The New York Knicks came alive in front of their home crowd and avoided elimination by beating the Pacers 85-75, sending their NBA Eastern Conference semi-final series back to Indiana for Game Six.
Led by 28 points from league scoring champion Carmelo Anthony, the Knicks played with desperation and fierce determination on defense to narrow the deficit to 3-2 in their best-of-seven series, which resumes on Sunday (NZ Time)
New York forced 19 turnovers and registered a dozen steals, double that of the Pacers, answering the Madison Square Garden chant of ‘‘Defence, Defence.’’
‘‘We played with a sense of urgency tonight, knowing what was at stake,’’ said Anthony. ‘‘We played like we really wanted it. We had to win and we went out there and did that.’’
The Knicks’ bench outscored the undermanned Pacers 35-10 with JR Smith coming out of a slump to contribute 13 points and 29-year-old rookie Chris Copeland adding 13 points and a dose of high energy.
Playing without starting point guard George Hill, who suffered a concussion in Indiana’s Game Four victory, the Pacers were led by Paul George’s 23 points with David West adding 17.
Should the Pacers fail to finish off the Knicks with a victory at home on Sunday, the series would return to New York’s Madison Square Garden for a deciding Game Seven on Wednesday.
New York coach Mike Woodson said winning in Indianapolis was a tough task as his team went 0-4 there this season, but the challenge could be met with the defensive intensity the Knicks brought in Friday's do-or-die game.
‘‘It was our defense,’’ Woodson said about the key to Game Five. ‘‘We didn’t give up a lot of second-chance buckets, we made it tough for them to score.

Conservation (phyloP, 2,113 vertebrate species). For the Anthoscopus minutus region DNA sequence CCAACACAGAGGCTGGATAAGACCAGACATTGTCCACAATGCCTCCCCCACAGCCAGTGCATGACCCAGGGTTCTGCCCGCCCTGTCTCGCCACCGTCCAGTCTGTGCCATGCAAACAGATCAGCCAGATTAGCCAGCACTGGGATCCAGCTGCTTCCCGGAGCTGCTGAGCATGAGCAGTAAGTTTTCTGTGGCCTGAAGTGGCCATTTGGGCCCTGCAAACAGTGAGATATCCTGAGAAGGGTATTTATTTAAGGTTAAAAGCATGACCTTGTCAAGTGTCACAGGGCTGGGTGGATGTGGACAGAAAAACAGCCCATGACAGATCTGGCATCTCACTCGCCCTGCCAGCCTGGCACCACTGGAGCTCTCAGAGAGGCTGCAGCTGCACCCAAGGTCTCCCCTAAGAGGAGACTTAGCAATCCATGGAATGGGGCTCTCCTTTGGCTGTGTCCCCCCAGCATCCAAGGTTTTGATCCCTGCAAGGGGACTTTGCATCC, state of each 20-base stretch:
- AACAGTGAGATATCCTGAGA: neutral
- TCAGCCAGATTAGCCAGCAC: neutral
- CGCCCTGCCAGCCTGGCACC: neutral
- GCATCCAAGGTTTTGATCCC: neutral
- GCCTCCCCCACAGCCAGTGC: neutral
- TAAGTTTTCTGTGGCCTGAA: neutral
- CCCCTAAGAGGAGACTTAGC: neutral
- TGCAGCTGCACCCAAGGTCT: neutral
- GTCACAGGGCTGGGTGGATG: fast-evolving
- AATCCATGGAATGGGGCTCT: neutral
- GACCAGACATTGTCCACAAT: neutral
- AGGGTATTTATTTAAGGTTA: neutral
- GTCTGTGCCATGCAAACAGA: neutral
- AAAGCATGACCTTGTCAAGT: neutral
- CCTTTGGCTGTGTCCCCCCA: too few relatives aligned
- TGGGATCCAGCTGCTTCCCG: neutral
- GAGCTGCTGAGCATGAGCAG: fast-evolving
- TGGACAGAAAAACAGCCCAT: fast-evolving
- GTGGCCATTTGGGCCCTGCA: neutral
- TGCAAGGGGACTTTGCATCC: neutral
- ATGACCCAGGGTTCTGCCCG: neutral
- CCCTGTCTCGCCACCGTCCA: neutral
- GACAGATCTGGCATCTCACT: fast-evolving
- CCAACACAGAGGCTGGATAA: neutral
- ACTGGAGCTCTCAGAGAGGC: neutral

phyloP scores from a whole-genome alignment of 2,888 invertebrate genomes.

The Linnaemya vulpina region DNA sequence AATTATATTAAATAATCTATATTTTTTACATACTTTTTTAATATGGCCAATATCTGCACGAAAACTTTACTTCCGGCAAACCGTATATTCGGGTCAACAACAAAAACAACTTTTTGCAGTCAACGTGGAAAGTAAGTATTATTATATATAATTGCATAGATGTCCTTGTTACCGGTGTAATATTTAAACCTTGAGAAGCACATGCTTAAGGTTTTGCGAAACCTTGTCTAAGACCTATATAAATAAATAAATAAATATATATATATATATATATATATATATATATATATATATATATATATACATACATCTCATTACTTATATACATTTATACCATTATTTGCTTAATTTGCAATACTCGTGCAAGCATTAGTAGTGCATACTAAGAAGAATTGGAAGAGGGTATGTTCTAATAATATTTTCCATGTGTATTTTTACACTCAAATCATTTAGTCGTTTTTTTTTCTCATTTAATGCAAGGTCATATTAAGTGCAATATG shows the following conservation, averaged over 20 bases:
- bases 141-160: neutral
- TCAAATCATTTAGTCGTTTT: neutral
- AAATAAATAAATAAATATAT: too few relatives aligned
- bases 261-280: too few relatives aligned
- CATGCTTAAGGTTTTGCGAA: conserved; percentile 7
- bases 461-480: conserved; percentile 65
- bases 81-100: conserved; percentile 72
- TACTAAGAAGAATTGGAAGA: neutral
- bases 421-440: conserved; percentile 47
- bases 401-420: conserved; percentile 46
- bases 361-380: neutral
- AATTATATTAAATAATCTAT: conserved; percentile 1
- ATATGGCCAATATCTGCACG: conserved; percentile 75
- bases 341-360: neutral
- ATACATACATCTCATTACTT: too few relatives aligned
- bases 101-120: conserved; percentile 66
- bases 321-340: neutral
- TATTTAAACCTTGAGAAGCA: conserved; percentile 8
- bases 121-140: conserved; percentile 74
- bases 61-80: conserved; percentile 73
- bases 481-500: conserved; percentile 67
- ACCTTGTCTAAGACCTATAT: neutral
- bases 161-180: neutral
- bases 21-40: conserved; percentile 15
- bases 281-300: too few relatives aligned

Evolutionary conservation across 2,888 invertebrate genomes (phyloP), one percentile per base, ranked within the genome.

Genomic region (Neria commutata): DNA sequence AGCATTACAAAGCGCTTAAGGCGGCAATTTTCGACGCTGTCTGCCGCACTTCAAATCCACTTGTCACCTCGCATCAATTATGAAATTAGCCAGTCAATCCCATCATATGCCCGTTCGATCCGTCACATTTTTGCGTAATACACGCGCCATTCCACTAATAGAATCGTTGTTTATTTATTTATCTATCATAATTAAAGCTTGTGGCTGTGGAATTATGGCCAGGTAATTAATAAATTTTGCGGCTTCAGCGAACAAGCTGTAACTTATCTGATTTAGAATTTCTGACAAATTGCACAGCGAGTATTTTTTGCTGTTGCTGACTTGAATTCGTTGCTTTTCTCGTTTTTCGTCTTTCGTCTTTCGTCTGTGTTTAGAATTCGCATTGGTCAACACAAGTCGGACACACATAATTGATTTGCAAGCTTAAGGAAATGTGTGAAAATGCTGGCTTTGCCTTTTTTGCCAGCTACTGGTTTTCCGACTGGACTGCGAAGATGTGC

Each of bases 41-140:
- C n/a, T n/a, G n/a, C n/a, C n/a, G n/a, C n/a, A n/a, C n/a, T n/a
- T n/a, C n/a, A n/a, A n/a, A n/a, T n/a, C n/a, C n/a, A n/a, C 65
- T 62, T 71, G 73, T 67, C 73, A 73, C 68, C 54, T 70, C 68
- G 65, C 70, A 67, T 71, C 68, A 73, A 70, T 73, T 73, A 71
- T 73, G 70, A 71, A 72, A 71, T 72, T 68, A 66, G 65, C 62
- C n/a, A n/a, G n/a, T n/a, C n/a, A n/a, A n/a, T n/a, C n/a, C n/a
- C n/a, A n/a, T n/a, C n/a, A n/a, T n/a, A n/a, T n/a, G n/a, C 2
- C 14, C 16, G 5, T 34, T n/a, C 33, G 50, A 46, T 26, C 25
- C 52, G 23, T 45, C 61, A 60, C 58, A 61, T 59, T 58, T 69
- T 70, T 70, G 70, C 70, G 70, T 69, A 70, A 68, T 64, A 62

‘‘It was a total team effort and we’re going to have to have that same effort when we play at Conseco Fieldhouse.’’
Woodson gave special mention to Copeland, who had been used sparingly in the series, but gave New York a spark by hitting 3-of-4 from beyond the three-point line and grabbing a pair of steals.
‘‘Cope was big for us with the way he played tonight,’’ Woodson said.
New York started fast in a physical first half, scoring the first seven points of the game. They led by four after the first quarter and by 40-34 at halftime.
The Knicks extended their lead to 10 after three quarters, carrying a 67-57 advantage to the fourth quarter.
Indiana were hurt by poor shooting from the foul line, making just 19-of-33 attempts.
‘‘That was just one of those nights,’’ said Indiana coach Frank Vogel. ‘‘Every team in basketball has a night like this when you just don’t knock them down.
‘‘To me that’s an encouraging thing. If we make our free throws, it’s a different ball game.’’
Vogel would also not use Hill’s absence as an excuse.
‘‘I don’t think that has anything to do with it,’’ he said. ‘‘I think we’ve got plenty to beat the Knicks, with or without George Hill.’’
Pacers forward Paul George said he and his team mates had to match the intensity shown by the Knicks.
‘‘They came out with a lot of energy and upped their pressure,’’ said George. ‘‘We didn’t play well.
‘‘We got to come out and play like there’s pressure. Approach Game Six as a desperation game.’’
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